Customer Retention Marketing Starting a new business

How to Craft the Perfect Customer Survey

Check boxes with excellent, good, average, and poor.

Customer surveys are a valuable part of improving your business. They allow you to learn what you're doing well (and not-so-well) so you can make changes for the better. It is necessary to spend some time creating your survey in order to be sure you are asking the right questions and are working toward a goal. Here are some tips for crafting the perfect customer survey:

Establish a Goal
What do you want to learn from your survey? Have you implemented a new billing system that you want customer feedback on? Maybe you're more interested in learning what your customers want so you can better understand your target market. Establish a goal in order to help you decide what questions to ask in the survey. 

Decide on Distribution
Many companies opt to conduct online surveys because they are easy to send out and survey systems (like Survey Monkey) collect the data and turn them{according to AP, data takes plural verbs and pro-nouns – if it seems odd maybe you could change "data" to "answers" or "responses"?} into an easily readable format. You can send your customers a link and all they have to do is click it to get started. You could send a paper version, but know that many customers won't take the time to fill it out – your best best is to send it online.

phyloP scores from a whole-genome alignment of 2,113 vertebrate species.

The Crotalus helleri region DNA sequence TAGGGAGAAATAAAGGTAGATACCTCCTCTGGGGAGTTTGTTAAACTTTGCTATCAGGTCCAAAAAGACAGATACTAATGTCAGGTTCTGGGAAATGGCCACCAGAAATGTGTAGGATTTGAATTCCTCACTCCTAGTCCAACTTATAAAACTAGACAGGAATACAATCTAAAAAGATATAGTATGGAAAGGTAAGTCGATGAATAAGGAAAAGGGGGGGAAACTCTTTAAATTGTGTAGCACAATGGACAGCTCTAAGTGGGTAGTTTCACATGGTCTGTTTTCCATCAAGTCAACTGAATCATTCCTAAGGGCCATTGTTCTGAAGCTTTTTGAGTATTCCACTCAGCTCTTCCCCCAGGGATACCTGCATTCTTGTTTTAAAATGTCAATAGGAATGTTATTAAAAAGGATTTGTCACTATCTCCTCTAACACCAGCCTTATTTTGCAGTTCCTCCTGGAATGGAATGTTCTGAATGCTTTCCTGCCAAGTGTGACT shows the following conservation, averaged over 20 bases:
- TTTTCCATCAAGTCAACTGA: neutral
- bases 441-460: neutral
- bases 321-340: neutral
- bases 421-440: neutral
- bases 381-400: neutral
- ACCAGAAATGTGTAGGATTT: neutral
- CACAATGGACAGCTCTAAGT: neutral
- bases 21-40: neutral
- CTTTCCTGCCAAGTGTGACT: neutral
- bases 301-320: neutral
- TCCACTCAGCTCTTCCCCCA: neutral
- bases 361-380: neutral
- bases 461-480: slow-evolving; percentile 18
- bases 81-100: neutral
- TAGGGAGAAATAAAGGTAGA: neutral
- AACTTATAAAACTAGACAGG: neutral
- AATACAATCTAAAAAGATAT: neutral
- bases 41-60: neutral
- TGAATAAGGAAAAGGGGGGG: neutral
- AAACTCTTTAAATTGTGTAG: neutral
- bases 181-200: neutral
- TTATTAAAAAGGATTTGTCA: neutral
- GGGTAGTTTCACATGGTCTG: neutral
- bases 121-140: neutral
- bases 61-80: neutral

Pick Key Questions
We've all done surveys that started out fine but eventually we realized there were just too many questions. When this happens, most people stop taking the survey. Keep this in mind while crafting your own questionnaire. Ask direct questions like, "On a scale of one to five, five being the easiest, how difficult did you find our new billing system?" Get straight to the point and ask exactly what you want to know.

Use Comments
When you only offer multiple choice questions, your customers likely won't be able to say all that they want to share. They may have comments that are much more valuable than simple scale or yes-or-no questions. This is why it's important to offer a comment box. Here your customers can add any last thoughts that were not covered on the survey or go more in depth on an answer they've given.

Don't Forget the Reward
People are more likely to participate in your survey if they will gain something from it. Consider offering a discount or special deal to those who complete the questions. Advertise for the survey on business flyers posted up in your office, or send out postcards ahead of time. Include information on the deal to entice people to get involved. 

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